WEB Du Bois and The Philadelphia Negro
With her colleague Dr. Stephanie Boddie, Dr. Hillier directs The Ward: Race and Class in Du Bois’ Seventh Ward, a curriculum, research, and public history project aimed at recreating W.E.B. Du Bois’s 1896 foot survey of downtown Philadelphia. The Ward features an interactive GIS with individual and household-level 1900 US Census data for the households making up the Seventh Ward that Du Bois studied. The project also included work with the Philadelphia Mural Arts Program on a mural honoring Du Bois and the historically segregated black fire house, Engine Company 11. Dr. Hillier and her team have developed a five-day high school curriculum based on The Philadelphia Negro that aims to engage students in an honest dialogue about the role of race and racism in their lives, today. The curriculum includes a board game and a 19-minute documentary, “A Legacy of Courage: W.E.B. Du Bois and The Philadelphia Negro.” To read more about this project, visit the project website: www.dubois-theward.org.
Dr. Hillier’s dissertation and post-doctoral research, funded by grants from the US Department of Housing and Urban Development, used GIS and spatial statistical analysis to understand the impact of the Home Owners’ Loan Corporations Residential Security Maps on historical mortgage redlining in Philadelphia. With Dr. Dennis Culhane, she was contracted by the Philadelphia Affordable Housing Coalition to conduct a study of affordable housing, published in 2003. She has also studied supportive housing and housing insecurity.
Dr. Hillier has led and collaborated on numerous funded research studies about access to healthful foods and food shopping, most of which involve significant participation by community members and field data collection. Her research has consistently found that people across income and racial/ethnic groups frequently travel beyond the closest food store for their shopping and emphasized the importance of understanding human agency for understanding choices about food shopping. Much of her research on food access using GIS and spatial analysis. It has also included door-to-door resident surveys, surveys of the availability of healthful foods in food stores using the Nutrition Environment Measure Survey for Stores (NEMS-S), surveys and interviews with WIC participants, and self-administered 24-hour food recalls. Most recently, she and her research team conducted an evaluation of the impact of the nonprofit market, Fare & Square, in Chester, PA.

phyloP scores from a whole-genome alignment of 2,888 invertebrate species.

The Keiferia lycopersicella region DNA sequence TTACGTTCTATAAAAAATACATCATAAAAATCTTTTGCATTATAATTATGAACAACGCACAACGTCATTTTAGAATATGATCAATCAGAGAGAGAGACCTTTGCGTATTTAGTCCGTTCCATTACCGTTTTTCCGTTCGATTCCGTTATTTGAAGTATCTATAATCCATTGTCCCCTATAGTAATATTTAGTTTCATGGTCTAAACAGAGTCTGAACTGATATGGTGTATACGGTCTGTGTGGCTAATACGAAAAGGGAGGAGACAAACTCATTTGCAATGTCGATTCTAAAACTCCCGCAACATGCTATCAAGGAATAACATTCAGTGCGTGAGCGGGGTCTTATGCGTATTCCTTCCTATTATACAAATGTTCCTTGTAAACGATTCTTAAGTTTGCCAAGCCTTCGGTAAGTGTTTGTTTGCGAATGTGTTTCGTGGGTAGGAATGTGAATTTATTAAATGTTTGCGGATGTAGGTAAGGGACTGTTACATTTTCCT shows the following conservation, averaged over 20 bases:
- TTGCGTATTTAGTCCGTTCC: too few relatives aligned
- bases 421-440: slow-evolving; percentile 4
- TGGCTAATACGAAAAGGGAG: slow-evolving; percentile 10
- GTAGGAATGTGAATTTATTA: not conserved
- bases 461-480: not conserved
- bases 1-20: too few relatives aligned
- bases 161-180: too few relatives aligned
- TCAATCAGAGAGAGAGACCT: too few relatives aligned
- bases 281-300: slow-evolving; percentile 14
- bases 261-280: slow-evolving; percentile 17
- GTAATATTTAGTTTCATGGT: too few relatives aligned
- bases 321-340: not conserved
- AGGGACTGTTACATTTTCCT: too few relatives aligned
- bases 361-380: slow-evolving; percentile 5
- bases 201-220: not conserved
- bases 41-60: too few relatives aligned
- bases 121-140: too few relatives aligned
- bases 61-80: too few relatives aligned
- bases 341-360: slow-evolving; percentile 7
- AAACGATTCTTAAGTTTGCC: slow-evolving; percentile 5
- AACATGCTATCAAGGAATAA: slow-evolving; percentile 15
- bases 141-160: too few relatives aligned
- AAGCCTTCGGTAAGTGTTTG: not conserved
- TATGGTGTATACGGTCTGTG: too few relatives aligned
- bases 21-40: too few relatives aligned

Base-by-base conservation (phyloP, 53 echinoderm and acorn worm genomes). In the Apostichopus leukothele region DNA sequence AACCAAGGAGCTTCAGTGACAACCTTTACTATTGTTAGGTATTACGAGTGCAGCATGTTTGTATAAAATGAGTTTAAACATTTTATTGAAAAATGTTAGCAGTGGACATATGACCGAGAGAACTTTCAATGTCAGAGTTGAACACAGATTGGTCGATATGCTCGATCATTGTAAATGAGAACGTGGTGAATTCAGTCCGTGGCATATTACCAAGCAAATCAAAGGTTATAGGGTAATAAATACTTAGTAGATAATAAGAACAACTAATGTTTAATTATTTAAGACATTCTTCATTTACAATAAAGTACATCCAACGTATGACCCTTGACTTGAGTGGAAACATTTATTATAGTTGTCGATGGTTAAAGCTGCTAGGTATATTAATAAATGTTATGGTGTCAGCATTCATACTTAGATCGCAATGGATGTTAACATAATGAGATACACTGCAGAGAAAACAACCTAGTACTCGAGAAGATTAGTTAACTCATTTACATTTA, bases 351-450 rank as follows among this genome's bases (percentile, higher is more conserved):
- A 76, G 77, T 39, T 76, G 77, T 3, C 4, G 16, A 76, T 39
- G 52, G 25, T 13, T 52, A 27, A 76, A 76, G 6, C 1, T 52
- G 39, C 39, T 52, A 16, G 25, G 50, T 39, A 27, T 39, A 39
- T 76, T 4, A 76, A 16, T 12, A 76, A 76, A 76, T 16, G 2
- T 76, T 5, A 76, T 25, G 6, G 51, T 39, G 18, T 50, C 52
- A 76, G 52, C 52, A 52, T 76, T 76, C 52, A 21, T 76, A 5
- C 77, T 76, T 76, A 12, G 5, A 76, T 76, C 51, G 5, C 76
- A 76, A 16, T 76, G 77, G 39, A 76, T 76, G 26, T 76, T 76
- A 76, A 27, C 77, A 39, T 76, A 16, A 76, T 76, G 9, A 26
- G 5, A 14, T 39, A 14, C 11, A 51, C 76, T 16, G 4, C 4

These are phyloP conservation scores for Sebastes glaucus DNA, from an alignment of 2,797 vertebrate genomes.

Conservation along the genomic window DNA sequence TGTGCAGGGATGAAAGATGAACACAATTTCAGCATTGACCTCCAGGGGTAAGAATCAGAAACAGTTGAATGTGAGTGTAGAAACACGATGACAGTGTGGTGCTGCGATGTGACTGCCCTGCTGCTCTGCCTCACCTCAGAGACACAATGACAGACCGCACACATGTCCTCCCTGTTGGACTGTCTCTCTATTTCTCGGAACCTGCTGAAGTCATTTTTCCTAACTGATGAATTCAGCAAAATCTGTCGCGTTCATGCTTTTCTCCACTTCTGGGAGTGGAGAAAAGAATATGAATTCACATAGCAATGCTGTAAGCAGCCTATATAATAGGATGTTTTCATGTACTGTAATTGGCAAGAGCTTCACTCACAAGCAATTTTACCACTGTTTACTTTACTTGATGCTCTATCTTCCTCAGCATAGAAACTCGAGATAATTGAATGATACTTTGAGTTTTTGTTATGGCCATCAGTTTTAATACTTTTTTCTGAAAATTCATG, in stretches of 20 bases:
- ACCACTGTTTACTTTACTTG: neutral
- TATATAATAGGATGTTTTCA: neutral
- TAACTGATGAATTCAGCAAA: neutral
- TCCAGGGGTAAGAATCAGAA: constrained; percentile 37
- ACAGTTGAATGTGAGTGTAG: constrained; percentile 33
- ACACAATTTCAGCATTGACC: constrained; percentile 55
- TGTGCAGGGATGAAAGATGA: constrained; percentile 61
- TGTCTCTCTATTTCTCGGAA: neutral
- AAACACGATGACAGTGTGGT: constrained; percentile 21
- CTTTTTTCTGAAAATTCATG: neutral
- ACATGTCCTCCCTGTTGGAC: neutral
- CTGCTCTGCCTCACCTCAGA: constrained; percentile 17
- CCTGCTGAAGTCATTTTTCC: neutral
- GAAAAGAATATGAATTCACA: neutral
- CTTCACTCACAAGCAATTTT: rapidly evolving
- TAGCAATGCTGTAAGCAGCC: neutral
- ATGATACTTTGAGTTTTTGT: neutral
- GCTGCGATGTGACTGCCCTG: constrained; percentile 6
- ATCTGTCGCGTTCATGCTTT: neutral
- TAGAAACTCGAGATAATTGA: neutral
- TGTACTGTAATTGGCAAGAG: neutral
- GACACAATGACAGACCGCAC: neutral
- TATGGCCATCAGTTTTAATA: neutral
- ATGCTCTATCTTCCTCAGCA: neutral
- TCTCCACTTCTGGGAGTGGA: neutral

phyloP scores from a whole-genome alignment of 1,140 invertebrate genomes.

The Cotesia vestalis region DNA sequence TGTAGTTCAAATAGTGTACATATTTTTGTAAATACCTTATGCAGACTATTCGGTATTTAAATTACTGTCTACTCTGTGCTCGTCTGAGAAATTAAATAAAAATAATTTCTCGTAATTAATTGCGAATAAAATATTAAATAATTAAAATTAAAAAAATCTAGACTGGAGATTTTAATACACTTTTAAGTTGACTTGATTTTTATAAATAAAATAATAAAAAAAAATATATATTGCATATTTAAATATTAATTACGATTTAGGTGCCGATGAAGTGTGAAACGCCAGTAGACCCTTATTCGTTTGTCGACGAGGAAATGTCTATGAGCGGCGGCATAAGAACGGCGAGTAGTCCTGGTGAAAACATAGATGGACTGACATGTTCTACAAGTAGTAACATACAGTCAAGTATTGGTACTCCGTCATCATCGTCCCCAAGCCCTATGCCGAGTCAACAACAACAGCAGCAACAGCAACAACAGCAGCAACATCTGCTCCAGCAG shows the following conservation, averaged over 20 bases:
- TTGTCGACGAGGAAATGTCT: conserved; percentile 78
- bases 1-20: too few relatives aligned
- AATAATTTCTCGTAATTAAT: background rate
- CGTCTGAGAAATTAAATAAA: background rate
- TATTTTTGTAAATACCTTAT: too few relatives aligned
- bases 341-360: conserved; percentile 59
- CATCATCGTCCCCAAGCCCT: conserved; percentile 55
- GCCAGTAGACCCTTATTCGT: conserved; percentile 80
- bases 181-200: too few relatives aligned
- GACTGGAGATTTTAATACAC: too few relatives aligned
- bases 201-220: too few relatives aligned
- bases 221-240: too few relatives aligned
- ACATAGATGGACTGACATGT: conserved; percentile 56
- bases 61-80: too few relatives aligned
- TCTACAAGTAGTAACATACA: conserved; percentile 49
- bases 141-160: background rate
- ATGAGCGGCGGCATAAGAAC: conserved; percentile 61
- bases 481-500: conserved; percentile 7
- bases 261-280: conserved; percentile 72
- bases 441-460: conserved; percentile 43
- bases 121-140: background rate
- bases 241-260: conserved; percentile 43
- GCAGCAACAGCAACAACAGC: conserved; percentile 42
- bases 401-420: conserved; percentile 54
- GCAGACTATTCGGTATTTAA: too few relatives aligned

In conjunction with the City of Philadelphia’s Get Healthy Philly initiative, Dr. Hillier and her research team surveyed ads for tobacco and sugary beverages inside and outside of 2500 tobacco outlets in the city. They will also interview store managers and conduct focus groups with residents. In an earlier five-city study, she worked with a team of Cheyney University students to collect images and the location of ads within five zip code areas in Philadelphia and used GIS and spatial statistical analysis to document clustering of ads for unhealthy products around child-serving institutions.
Youth Gender Identity
Most recently, Dr. Hillier has partnered with staff and youth from The Attic to initiate policy and research projects relating to the rights of transgender and gender non-conforming high school students. For more about the policy work, watch this short video. With colleagues from SP2, the LGBT Center, School of Nursing, Graduate School of Education, Alice Paul Center for Research on Women, Gender and Sexuality, and CHOP’s Gender and Sexuality Development Clinic, she is working on a range of curriculum, research, and advocacy projects focused on “Queering Penn” and beyond.
Amy Hillier currently teaches courses for SP2 (MSW and MSSP), PennDesign (City & Regional Planning), and the undergraduate Urban Studies program. These include introductory-level Geographic Information Systems (GIS) courses in the fall and spring semesters and within the MSW program’s racism sequence. She has also taught courses on community development, public health and the environment, and research methods. She received a BA in History from Middlebury College and her MSW and PhD from the University of Pennsylvania.